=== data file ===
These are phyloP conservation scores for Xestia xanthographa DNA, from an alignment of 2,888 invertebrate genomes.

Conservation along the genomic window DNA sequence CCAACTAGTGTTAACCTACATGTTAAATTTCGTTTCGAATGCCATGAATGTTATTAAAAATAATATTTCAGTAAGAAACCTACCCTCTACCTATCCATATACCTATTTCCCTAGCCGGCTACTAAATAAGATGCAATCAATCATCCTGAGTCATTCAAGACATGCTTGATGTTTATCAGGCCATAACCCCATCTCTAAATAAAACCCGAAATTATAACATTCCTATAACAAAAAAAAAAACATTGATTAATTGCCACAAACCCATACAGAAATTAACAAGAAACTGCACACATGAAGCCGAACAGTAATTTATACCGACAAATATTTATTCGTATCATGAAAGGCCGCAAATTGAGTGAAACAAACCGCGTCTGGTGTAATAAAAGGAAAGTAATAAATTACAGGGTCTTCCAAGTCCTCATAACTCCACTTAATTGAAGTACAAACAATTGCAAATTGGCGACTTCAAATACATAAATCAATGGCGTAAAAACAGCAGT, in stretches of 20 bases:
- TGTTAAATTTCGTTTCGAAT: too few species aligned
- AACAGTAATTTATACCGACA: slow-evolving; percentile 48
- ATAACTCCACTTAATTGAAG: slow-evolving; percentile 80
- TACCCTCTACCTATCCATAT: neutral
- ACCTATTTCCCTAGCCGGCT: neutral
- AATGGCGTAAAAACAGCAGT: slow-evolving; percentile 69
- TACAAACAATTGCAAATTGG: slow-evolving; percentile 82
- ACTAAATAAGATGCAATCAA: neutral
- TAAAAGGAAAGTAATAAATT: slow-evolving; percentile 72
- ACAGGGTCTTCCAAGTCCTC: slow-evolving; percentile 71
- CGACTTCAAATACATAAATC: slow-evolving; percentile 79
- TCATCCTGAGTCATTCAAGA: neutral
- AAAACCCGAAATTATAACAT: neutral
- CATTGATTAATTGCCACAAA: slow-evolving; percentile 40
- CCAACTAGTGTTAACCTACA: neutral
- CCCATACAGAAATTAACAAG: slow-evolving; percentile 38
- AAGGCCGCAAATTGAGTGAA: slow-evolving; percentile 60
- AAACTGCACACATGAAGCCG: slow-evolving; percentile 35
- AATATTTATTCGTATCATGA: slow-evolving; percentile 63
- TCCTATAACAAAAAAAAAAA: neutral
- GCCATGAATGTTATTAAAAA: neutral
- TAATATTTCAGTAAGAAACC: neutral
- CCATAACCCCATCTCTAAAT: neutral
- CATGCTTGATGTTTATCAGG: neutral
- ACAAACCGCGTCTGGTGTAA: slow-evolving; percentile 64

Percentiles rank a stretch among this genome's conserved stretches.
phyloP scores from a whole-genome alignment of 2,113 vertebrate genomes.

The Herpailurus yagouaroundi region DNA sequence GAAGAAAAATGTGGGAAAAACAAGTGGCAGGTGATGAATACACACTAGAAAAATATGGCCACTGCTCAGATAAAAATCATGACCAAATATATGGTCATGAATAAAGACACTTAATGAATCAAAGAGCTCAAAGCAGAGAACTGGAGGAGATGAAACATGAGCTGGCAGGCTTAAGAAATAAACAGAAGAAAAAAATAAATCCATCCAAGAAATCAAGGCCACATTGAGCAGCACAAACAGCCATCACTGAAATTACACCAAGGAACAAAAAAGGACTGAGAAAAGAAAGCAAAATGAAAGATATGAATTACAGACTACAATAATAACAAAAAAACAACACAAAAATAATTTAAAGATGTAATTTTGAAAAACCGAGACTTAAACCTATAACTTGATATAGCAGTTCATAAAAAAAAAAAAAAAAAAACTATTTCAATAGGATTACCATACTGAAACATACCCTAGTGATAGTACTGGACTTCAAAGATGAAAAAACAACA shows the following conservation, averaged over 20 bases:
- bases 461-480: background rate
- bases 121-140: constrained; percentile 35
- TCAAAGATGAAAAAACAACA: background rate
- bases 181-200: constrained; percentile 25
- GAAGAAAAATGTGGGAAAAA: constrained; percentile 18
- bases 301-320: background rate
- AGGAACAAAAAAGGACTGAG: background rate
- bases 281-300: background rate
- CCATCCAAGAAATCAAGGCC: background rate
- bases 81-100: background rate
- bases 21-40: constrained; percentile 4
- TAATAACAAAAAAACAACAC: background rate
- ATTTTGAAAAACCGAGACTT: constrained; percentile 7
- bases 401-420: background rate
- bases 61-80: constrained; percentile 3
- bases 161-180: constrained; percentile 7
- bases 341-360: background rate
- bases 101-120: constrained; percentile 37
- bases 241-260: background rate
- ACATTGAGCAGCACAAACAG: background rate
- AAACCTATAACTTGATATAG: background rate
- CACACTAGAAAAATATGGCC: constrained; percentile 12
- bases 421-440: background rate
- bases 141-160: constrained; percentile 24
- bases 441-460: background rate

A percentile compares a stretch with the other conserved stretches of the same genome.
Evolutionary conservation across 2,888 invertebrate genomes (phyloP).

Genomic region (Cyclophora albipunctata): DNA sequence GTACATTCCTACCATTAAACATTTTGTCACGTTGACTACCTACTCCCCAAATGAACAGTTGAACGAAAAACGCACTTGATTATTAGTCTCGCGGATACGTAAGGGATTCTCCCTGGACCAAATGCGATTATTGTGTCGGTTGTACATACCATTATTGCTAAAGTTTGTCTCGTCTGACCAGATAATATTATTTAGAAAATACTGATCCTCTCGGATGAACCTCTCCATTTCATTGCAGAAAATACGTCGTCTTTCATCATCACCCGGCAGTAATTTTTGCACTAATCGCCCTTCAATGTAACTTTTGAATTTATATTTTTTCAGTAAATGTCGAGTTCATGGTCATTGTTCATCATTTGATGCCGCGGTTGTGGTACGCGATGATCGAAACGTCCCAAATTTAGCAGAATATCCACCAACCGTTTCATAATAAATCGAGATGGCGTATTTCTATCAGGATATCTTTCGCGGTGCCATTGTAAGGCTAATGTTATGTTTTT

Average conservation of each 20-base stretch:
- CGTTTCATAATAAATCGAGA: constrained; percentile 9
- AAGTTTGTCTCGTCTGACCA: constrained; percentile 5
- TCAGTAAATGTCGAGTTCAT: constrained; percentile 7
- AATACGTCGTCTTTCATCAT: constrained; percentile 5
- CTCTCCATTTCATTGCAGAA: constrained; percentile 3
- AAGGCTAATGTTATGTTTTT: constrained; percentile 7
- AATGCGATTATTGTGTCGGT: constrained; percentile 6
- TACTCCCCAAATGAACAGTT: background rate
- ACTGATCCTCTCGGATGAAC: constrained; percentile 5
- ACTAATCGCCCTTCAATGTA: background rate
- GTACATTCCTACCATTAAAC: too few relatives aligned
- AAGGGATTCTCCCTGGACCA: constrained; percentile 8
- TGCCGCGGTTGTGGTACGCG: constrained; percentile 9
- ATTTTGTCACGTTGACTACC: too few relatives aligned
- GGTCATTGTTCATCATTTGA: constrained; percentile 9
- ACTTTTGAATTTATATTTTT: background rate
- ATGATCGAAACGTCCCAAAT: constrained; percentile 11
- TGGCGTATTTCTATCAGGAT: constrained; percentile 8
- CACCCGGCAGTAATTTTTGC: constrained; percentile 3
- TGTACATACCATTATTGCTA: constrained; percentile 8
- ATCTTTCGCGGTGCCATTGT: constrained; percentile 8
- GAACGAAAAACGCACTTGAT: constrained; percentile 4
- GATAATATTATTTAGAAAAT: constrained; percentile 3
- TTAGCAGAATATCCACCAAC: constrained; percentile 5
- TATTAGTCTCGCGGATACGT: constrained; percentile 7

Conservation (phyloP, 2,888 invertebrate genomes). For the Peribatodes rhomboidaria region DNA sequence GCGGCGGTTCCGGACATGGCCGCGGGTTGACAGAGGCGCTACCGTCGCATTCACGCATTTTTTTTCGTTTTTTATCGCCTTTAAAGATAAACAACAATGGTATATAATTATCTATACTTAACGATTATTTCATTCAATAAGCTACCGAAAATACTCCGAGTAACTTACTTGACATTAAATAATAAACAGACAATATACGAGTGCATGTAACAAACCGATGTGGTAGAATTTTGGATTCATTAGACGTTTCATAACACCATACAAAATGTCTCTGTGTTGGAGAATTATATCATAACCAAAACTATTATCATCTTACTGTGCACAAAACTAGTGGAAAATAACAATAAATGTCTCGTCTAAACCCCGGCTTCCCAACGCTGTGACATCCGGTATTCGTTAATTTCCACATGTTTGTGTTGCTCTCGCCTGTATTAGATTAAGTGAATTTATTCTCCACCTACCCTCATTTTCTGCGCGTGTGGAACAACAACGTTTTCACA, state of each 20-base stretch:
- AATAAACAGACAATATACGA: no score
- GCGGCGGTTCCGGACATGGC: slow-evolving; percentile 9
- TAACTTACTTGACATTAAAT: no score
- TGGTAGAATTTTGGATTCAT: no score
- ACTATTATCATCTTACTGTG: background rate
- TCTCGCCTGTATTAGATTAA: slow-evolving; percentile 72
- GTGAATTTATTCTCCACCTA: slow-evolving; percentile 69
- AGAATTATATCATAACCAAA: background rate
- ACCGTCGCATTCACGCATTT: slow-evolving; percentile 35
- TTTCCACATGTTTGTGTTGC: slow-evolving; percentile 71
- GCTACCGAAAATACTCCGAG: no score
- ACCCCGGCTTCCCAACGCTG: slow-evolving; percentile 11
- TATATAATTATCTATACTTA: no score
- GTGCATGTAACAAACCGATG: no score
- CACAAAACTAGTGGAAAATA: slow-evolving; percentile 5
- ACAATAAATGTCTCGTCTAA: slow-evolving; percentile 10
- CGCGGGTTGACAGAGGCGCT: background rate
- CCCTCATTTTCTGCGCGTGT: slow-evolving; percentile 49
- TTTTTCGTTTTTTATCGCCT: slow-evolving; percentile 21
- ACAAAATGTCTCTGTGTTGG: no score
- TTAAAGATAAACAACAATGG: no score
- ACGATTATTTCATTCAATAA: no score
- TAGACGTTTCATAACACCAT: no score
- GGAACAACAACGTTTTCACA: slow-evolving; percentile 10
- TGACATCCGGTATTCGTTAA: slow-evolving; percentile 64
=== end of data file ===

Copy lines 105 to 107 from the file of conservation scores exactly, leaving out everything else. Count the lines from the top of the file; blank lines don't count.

- ACAAAATGTCTCTGTGTTGG: no score
- TTAAAGATAAACAACAATGG: no score
- ACGATTATTTCATTCAATAA: no score